I spent this past weekend moving into my new apartment, and doing so brought up a lot of memories of the move I made last year from home to residence. For those of you living in residence next year, move in day is only a few weeks away, and you’re probably pretty anxious. This time last year moving out was constantly on my mind, and I was always worrying about some little aspect of it. Here’s some advice that I wish I’d been told before I moved out.
It’s okay to feel homesick. There’ll be days where you’ll hear a song or see a photo that reminds you of home and makes you feel a knot in your stomach, and that’s completely normal. As you grow comfortable in your new place, you’ll feel homesick less and less often. There’ll also be days where you’ll wonder how you ever lived anywhere else but Toronto, and those are normal as well.
Your dons are there for you. Dons aren’t there to be hall monitors or party police, they’re there to support you. If you need some advice, or just someone to talk to, your don is always there. If you’re not living on residence your college or faculty may offer commuter dons. Another great alternative is Peers are Here, a non-judgemental drop-in space for students to talk about anything with fellow students.
You can still hang out with your friends from back home, even if you’re hundreds or thousands of kilometres apart. My biggest worry this time last year was falling out of touch with my friends from home. My friends went to different schools all around the province, and I was scared that the combination of university academics and geography would push us apart. Thanks to the internet, this didn’t happen. My friends and I decided to video chat together every week or two on Google Hangouts (free group video chats! check it out!), and our Facebook group chat stayed just as active as ever. Though you might not see each other every day, with a little bit of work and planning you can keep your friendships as strong as ever.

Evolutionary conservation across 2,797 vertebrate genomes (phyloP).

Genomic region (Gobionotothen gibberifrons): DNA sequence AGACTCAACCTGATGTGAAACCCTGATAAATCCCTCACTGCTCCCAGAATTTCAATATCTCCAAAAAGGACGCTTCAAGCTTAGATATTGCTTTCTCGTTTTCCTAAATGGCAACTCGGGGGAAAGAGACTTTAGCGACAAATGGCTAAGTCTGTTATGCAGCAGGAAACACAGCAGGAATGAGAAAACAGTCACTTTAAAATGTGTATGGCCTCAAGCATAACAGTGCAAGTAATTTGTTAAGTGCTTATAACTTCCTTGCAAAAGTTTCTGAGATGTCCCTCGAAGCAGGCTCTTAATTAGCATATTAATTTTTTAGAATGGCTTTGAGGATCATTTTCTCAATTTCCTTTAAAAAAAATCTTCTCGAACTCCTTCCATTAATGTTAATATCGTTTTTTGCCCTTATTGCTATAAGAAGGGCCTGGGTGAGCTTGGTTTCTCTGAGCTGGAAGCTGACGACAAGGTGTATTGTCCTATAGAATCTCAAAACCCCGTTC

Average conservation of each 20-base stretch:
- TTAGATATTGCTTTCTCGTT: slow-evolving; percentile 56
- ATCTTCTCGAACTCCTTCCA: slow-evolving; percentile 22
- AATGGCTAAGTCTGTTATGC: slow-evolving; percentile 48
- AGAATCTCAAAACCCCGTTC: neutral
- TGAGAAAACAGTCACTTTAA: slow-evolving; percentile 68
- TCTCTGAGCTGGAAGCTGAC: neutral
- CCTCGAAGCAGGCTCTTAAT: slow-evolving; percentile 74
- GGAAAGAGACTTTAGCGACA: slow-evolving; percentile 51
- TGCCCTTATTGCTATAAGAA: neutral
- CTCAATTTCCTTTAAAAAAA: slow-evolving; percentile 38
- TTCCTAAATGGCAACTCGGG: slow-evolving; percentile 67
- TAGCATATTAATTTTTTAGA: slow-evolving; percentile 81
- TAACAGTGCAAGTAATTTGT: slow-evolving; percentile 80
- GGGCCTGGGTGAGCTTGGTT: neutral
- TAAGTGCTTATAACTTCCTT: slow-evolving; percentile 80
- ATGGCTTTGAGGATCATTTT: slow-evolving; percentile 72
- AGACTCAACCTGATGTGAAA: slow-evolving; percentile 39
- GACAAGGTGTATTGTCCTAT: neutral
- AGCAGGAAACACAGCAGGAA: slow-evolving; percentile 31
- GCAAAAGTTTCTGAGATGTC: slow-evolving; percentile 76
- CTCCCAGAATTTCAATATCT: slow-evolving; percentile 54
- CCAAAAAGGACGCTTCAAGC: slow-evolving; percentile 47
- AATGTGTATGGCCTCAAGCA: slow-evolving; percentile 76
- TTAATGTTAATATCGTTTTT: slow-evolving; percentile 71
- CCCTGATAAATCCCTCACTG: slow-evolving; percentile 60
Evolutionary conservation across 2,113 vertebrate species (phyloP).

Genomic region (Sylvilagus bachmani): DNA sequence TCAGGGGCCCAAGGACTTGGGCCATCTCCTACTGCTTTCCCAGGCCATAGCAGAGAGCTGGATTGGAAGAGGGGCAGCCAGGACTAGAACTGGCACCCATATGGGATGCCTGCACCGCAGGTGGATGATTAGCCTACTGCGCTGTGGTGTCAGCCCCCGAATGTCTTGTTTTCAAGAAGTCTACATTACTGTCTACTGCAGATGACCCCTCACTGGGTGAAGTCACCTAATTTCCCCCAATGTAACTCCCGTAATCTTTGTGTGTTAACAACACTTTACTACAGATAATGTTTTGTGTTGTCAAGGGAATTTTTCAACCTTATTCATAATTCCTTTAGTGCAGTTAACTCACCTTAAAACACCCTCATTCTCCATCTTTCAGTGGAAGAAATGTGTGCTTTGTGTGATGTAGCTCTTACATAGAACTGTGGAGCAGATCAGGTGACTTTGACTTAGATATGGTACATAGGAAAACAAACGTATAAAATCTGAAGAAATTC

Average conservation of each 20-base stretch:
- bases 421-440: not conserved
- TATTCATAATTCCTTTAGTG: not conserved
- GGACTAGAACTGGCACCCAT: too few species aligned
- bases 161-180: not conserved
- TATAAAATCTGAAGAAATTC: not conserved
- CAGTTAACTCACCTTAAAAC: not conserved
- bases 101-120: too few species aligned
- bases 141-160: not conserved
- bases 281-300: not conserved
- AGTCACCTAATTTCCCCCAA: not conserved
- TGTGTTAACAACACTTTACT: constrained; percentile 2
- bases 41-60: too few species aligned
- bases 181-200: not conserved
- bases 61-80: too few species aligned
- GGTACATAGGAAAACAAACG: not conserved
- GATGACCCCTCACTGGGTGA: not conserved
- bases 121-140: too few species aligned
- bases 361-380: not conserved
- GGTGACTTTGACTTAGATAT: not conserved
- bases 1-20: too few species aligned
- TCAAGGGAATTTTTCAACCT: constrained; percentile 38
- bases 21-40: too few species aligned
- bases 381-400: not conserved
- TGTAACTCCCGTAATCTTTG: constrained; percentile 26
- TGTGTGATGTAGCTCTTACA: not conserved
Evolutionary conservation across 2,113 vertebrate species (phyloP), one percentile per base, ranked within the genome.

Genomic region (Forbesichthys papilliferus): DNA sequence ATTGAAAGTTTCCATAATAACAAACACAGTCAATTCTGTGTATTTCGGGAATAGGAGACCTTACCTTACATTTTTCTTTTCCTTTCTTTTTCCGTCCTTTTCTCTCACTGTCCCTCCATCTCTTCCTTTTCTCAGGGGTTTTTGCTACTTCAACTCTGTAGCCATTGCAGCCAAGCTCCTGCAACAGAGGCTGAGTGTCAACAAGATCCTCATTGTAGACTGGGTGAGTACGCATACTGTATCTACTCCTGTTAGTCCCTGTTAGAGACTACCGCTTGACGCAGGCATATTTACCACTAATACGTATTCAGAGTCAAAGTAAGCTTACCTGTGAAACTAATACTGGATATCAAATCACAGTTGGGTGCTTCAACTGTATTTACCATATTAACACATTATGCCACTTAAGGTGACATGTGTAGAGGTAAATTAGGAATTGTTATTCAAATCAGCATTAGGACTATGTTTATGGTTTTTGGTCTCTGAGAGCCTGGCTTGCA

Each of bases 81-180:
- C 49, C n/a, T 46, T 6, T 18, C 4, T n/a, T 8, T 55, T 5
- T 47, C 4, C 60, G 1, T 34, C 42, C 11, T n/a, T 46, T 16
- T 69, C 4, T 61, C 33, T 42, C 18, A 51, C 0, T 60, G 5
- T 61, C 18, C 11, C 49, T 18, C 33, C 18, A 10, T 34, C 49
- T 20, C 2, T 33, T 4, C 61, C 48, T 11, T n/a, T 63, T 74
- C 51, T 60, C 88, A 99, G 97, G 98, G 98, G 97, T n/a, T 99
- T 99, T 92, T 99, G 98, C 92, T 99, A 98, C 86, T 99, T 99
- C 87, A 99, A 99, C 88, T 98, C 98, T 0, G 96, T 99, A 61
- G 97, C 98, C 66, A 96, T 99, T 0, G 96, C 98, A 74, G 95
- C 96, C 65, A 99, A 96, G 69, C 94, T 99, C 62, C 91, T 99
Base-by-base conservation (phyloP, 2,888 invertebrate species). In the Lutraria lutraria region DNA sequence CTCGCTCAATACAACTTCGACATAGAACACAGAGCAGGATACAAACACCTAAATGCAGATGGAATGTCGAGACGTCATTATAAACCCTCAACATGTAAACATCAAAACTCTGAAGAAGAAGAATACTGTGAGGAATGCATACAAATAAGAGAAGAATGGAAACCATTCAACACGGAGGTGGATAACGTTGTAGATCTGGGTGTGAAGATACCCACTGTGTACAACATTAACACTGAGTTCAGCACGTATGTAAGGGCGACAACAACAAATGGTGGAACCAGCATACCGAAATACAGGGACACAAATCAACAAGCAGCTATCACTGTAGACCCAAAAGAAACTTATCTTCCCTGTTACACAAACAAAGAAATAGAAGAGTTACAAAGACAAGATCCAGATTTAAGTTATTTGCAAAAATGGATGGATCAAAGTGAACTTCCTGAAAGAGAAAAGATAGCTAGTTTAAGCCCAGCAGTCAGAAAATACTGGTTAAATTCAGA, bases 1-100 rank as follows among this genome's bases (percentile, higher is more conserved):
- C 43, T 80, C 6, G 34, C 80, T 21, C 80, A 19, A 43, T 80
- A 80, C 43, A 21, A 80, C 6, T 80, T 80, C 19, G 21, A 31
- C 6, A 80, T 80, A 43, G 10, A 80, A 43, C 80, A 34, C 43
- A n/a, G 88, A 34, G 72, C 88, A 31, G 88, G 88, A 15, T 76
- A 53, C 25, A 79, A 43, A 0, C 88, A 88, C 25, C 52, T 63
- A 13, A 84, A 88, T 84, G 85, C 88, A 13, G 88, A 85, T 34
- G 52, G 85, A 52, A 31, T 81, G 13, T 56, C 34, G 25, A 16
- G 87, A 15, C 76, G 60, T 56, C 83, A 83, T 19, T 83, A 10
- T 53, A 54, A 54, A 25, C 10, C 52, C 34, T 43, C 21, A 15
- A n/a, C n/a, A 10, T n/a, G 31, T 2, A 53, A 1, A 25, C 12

Get out of the U of T bubble. During our first house meeting of the year, my don warned us all of the “U of T bubble”: a Bermuda Triangle like stretch of land between College, Bloor, Spadina, and University that residence students rarely venture outside of. I told myself that I wouldn’t get trapped in the bubble, there was so much of the city that I wanted to explore! However, with the exception of a few trips to the Eaton Centre, I rarely left the bubble. As Danielle wrote in her post on moving, one of the best parts of moving is getting to explore the new area you’re living in.
Don’t shut yourself up in your room. What I miss the most about residence was how easy it was to hang out with people. Instead of having to make plans to see my friends, I could just walk down the hall and knock on their door. If you’re in residence sitting in a common room instead of sitting in your room can be a great way to make a new friend. If you’re not living in residence, try hanging out in a college or faculty’s common room, like University College’s JCR. You might just meet someone new!
GO TO CLASS!! Picture this. It’s mid-January, and you wake up fifteen minutes before your 9am class across campus. You look out the window and see snow everywhere, and notice that the windchill is 15 below 0. You have two options: #1 Pull on your snow boots and run through the snow to class or #2 Get back into your warm, snuggly bed. Choose #1. Though it’s alright to miss a class if you really need to, missed classes can pile up very easily. Missing a large number will just lead to stress and regret, and once you’ve missed one it’s easy to rationalize missing another. Your warm snuggly bed will always be there for you when you’re done class.
Have any questions about moving away from home? Leave a comment and we’ll help you out.
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